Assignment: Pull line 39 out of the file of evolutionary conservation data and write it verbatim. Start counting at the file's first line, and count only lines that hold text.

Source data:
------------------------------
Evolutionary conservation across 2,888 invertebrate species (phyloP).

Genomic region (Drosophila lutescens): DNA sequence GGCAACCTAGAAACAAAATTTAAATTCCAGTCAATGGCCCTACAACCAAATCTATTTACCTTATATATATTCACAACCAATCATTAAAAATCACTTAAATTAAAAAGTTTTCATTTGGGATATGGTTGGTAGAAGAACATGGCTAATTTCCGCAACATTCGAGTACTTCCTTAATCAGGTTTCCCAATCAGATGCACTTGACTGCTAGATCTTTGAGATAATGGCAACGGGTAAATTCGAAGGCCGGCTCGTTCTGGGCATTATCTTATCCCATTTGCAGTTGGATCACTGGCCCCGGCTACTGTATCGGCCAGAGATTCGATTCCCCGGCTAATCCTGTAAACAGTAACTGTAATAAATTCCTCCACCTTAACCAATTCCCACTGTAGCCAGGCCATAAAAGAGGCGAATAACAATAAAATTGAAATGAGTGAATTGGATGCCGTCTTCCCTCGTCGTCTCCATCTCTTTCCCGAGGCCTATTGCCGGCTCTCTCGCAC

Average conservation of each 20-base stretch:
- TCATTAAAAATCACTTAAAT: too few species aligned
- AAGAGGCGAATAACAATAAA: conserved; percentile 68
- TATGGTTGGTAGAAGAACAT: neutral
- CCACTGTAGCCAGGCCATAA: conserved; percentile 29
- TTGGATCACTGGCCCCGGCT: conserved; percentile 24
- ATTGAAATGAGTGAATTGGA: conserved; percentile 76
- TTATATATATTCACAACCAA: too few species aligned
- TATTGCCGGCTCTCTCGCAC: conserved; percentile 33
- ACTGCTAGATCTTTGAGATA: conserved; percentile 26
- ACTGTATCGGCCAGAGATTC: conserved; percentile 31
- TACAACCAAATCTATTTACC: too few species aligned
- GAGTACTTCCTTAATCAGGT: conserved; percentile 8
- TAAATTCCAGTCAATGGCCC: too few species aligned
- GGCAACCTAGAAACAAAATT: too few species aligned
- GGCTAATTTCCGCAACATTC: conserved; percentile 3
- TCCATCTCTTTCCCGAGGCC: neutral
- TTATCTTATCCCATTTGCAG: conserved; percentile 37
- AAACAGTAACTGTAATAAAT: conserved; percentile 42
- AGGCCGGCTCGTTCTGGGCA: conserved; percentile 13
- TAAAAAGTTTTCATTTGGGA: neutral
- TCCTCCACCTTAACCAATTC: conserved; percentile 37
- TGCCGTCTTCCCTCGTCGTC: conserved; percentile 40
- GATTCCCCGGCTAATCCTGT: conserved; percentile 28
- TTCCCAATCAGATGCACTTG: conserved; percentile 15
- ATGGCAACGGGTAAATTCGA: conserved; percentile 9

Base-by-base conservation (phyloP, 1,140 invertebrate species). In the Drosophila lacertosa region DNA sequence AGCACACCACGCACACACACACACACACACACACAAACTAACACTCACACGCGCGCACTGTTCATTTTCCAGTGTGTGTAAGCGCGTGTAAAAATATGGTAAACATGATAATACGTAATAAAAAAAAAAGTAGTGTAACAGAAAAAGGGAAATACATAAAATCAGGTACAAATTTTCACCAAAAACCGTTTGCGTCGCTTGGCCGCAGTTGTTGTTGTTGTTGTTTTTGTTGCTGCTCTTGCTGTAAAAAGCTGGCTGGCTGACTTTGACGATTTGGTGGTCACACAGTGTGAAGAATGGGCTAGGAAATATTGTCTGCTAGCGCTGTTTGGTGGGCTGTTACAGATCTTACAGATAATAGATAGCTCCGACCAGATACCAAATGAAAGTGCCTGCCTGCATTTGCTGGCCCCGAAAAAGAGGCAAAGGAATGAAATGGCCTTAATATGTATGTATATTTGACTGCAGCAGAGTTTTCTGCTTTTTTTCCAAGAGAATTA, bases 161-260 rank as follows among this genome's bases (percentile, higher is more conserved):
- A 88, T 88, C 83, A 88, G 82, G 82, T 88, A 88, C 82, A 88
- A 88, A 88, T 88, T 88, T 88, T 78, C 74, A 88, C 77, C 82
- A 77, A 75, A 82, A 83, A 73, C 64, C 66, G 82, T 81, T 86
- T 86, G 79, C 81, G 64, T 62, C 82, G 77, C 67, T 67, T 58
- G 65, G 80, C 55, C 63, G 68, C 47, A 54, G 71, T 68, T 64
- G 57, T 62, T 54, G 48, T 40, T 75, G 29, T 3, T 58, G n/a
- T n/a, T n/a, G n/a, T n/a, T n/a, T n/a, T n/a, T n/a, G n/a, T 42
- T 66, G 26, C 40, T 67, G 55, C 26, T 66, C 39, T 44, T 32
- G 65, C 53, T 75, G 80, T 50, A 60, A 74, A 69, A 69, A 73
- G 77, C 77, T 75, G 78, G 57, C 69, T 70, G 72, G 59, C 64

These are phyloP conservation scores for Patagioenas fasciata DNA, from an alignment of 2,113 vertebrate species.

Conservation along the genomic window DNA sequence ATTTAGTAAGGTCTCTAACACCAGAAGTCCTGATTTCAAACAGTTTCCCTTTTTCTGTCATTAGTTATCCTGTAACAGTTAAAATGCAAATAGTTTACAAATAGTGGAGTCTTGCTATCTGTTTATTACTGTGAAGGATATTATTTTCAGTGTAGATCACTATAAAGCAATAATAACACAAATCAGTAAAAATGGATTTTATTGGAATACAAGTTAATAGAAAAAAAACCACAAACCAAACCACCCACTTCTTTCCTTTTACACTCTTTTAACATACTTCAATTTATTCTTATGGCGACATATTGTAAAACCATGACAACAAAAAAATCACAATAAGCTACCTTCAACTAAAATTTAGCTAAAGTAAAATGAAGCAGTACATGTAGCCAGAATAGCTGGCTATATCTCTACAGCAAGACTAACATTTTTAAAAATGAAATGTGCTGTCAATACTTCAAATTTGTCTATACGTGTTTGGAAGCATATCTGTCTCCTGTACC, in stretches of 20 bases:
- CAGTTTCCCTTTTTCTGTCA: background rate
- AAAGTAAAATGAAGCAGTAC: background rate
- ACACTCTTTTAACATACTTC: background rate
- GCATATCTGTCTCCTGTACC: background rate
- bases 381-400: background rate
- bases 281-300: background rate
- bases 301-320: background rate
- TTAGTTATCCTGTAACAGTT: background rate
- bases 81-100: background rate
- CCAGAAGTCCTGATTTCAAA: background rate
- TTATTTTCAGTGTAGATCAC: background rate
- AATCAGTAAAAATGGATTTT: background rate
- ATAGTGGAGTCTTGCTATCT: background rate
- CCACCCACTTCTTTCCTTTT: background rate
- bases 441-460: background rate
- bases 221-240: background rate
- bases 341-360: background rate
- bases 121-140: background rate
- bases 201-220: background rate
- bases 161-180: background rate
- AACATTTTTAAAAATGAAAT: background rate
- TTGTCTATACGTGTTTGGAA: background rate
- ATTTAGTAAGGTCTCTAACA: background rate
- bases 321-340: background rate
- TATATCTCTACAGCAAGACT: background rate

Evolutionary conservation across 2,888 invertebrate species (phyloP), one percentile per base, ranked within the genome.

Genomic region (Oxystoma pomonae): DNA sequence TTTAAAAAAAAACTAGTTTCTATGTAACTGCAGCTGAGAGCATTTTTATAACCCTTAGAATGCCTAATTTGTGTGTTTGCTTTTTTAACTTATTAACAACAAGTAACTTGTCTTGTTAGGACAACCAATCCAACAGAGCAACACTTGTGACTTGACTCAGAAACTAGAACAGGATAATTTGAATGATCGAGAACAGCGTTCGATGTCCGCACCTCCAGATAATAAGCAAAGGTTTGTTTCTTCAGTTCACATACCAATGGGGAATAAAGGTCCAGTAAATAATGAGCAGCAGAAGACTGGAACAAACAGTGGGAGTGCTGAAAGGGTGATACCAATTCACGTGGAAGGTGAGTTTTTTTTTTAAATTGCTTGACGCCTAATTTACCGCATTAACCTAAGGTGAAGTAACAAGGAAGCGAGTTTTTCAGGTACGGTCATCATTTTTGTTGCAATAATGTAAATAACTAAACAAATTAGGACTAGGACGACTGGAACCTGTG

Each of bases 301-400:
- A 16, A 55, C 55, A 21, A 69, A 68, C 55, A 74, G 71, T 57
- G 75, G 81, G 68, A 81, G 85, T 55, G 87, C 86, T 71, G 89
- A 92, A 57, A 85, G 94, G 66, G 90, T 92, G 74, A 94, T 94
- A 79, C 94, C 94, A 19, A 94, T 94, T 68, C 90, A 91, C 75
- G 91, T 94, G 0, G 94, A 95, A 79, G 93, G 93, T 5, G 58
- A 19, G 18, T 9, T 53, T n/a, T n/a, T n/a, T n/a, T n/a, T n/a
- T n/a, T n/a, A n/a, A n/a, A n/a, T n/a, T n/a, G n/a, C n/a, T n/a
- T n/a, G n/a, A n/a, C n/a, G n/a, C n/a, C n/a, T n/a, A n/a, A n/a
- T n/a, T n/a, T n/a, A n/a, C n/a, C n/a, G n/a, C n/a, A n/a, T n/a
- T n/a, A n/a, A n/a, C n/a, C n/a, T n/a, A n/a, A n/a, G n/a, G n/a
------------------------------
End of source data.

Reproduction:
- G 77, C 77, T 75, G 78, G 57, C 69, T 70, G 72, G 59, C 64